Over the past few weeks Ireland has been at the centre of serious, and at times difficult, negotiations that will have some impact on the future of Europe. There was also a bit of brouhaha about Brexit.
While British politicians were looking for “optionality” on the border question going into the second round of Brexit negotiations Euronext, a pan-European exchange, was looking for “optionality” on the Irish stock exchange once it concluded its €137 million takeover.
It is not a trivial question. The need to protect the independence of the Irish exchange in the interest of its stockbroker members and of Irish-listed companies and funds is what has kept the institution independent for 224 years.
There are questions with the deal that remain unanswered.
The first is to do with the costs of trades. Although the general expectation is that brokers will not pay any more for what is a commercial exchange than for the stock exchange that they owned, there is no certainty on this issue.
One observer said that ISE clients were already paying to use the Deutsche Börse to carry out trades and there is no reason to believe that Euronext will be any more expensive.
Brokers are banking on competition, particularly with London, keeping Euronext in check.
Speaking of which, one imagines the guys and gals at Deutsche Börse are getting a little nervous. Only last year the Irish stock exchange signed a six-year deal to use their trading infrastructure and related services. If the Euronext executives have not already got plans to find a way out of that agreement and migrate to their own platform they better start.
On jobs it is not only the Germans who may be feeling a little uncomfortable right now. Euronext has a market cap of €3.4 billion and has 615 employees, which is €55.3 million of value per employee. The Irish stock exchange is valued at €137 million and has 120 employees, which is €1.1 million per employee.
Euronext has said that Ireland will be the centre of its debt, funds and ETF business, which makes sense giving that as of the third quarter of this year the ISE was the No 1 destination for listed debt worldwide and the No 2 destination for funds.
Indeed if you are one of Euronext’s debt or funds people in France, the Netherlands, Belgium or Portugal start looking for a Dublin property now; it’s fiercely competitive. Yet even with this, one can only expect that Euronext, which has a strong reputation for automated services, must be looking at that Irish headcount with a very critical eye.
Euronext has said it will deliver synergies of €6 million a year from the integration from this deal. Only some of that will come from the centralised buying of paper clips.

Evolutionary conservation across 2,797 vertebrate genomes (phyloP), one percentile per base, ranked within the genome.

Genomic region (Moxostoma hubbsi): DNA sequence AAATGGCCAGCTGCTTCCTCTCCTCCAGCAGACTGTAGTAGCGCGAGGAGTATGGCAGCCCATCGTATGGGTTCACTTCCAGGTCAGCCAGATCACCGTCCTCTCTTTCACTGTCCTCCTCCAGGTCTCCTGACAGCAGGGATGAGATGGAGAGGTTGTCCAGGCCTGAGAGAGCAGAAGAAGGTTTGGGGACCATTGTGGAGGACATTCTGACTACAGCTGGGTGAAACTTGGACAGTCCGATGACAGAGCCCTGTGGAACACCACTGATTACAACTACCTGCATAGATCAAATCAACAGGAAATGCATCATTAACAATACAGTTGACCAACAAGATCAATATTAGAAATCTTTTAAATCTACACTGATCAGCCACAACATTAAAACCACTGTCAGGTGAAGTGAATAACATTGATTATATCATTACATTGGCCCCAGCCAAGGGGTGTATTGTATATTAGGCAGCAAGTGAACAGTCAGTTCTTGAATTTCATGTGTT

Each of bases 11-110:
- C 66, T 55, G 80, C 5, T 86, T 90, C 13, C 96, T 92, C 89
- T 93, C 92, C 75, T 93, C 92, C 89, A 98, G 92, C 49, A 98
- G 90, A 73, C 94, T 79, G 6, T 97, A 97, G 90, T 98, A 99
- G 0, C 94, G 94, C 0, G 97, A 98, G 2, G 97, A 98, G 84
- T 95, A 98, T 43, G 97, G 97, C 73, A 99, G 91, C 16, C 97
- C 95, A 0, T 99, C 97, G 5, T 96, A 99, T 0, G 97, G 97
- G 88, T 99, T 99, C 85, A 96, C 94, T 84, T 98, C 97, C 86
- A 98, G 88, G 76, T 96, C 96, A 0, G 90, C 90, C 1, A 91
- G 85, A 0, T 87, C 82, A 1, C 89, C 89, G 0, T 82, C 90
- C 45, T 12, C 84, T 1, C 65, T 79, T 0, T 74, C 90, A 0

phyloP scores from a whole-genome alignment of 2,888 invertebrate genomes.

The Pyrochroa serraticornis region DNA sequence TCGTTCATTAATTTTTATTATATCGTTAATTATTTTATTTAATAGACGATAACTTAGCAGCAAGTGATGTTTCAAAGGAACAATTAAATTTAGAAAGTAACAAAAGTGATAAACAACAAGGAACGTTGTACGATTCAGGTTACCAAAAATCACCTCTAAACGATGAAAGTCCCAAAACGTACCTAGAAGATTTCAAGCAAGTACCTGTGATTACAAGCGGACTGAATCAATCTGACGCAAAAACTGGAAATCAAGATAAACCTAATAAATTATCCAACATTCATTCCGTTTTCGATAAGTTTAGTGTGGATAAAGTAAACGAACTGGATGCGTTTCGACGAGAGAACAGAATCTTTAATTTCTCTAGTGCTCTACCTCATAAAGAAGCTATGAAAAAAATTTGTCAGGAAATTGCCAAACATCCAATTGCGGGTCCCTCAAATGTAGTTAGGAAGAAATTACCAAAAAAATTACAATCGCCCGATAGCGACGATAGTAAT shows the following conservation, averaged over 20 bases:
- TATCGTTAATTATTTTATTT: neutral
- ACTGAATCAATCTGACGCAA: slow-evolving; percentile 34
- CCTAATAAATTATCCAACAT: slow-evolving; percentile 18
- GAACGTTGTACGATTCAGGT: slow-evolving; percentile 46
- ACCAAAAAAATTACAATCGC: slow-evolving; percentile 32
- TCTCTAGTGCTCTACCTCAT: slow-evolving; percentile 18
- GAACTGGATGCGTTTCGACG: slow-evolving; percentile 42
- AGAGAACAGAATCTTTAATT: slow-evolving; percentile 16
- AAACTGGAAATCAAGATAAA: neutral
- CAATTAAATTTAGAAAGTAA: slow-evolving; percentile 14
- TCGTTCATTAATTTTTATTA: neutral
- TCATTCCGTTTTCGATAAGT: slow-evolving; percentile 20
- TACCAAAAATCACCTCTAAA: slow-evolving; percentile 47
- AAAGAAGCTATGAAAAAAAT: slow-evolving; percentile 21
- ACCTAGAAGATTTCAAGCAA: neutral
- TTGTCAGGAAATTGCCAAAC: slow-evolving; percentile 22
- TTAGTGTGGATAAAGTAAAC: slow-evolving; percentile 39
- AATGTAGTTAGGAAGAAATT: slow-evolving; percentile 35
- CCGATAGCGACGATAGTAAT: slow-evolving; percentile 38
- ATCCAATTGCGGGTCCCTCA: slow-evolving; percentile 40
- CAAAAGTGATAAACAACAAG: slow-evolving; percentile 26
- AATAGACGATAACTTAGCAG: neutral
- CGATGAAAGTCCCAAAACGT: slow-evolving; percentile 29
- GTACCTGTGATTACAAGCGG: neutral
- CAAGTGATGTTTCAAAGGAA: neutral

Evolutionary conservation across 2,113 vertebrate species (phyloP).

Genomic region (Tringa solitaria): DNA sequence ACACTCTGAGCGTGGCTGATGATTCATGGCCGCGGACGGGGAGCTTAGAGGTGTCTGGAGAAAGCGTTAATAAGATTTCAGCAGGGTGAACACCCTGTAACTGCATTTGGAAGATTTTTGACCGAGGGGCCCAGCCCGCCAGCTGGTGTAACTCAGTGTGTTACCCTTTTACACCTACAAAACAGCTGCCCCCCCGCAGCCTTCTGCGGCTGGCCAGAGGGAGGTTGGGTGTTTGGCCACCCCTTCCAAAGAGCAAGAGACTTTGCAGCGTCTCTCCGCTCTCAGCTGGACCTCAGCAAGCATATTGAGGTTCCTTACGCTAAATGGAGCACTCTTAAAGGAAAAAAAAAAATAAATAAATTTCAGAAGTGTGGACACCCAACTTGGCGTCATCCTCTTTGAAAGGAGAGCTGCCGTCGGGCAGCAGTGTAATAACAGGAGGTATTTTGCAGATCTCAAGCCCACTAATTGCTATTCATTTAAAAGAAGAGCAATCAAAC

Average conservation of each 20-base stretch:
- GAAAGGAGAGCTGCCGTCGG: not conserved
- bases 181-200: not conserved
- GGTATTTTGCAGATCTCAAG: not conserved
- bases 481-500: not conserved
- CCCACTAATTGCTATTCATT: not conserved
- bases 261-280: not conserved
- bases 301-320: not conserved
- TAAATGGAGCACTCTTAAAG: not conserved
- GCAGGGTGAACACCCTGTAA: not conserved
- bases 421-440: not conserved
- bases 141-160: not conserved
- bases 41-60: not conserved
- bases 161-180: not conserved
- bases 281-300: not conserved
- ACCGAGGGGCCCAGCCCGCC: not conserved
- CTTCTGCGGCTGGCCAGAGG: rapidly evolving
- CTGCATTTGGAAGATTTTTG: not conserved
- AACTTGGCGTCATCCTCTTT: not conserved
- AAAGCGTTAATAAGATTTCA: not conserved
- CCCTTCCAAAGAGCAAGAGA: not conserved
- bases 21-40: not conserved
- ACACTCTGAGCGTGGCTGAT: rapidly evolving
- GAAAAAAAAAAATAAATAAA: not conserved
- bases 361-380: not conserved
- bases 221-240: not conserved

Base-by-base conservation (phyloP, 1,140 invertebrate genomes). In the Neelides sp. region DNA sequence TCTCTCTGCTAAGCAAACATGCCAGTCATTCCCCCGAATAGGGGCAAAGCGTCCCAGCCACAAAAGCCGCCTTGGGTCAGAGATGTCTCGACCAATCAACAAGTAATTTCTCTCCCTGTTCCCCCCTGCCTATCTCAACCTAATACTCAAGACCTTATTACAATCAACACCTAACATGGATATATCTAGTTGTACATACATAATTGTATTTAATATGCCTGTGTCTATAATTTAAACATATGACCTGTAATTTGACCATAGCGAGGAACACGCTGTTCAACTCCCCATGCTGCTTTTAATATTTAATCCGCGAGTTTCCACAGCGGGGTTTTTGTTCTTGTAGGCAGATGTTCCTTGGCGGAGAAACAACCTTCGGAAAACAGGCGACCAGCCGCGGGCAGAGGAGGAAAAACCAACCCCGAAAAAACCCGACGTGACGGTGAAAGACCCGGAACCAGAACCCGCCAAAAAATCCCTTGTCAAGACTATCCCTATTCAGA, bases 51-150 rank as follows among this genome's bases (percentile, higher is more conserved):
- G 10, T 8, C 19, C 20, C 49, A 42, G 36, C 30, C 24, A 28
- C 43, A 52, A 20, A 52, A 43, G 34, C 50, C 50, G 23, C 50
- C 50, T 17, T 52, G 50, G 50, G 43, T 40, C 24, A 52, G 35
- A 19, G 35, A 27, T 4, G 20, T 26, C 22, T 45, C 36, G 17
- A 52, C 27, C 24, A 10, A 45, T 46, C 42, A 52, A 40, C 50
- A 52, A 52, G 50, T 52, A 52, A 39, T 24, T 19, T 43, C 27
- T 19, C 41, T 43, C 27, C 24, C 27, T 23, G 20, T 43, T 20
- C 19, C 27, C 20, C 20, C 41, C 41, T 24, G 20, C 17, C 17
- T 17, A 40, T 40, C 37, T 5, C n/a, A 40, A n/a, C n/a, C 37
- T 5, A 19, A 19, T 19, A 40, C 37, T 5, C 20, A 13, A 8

The lack of detail on this expected slash-and-burn exercise may be due to the fact that while this deal has been agreed it has yet to be given the regulatory seal of approval.
The ISE is licensed by the Department of Business, Enterprise and Innovation, and regulated by the Central Bank, while the Competition and Consumer Protection Commission may also have something to say on the transaction.
I understand that the stockbrokers trousering €137 million from the purchase price and over €30 million in cash which the ISE has on its books have all agreed to a non-compete period. This means that for the foreseeable future they will not get together with another exchange and set up a competing Irish entity.
On the one hand this is an academic question; the brokers in question have no intention of setting up a rival exchange.
That said the regulators may not like the idea that this option is precluded. The Irish stock exchange is a monopoly and regulators do not normally like monopolies. Moreover they do not like clauses which preclude others from entering the market to compete even if in the real world that is very unlikely to happen.
These days every deal has to be a play on Brexit and the sale of the Irish stock exchange was no different. I understand that in its pitch to the stock exchange’s shareholders Euronext talked about turning Brexit risks into opportunities. The thinking seems to be that London-listed companies concerned about being cut off from a pan-European capital base will look to Ireland, with its common language, common-law system and corporate governance.
It all sounds plausible enough but very few are convinced that this Brexit premium will really emerge.
This was also pitched, not as a takeover but as a joining of the Irish stock exchange to the Euronext federation, which is true in the sense that Cavan is part of the federation of Ireland or, perhaps more accurately, that Marks and Spencer’s Grafton Street store is part of the greater federation of the British retail giant.
There are questions that remain to be answered about the Euronext takeover but for Davy, which owns 38 per cent of the exchange, Goodbody (26.7 per cent), Investec (18.5 per cent), Cantor Fitzgerald (8.4 per cent) and Campbell O’Connor (8.4 per cent) the most pressing one must be how they will spend their new-found wealth.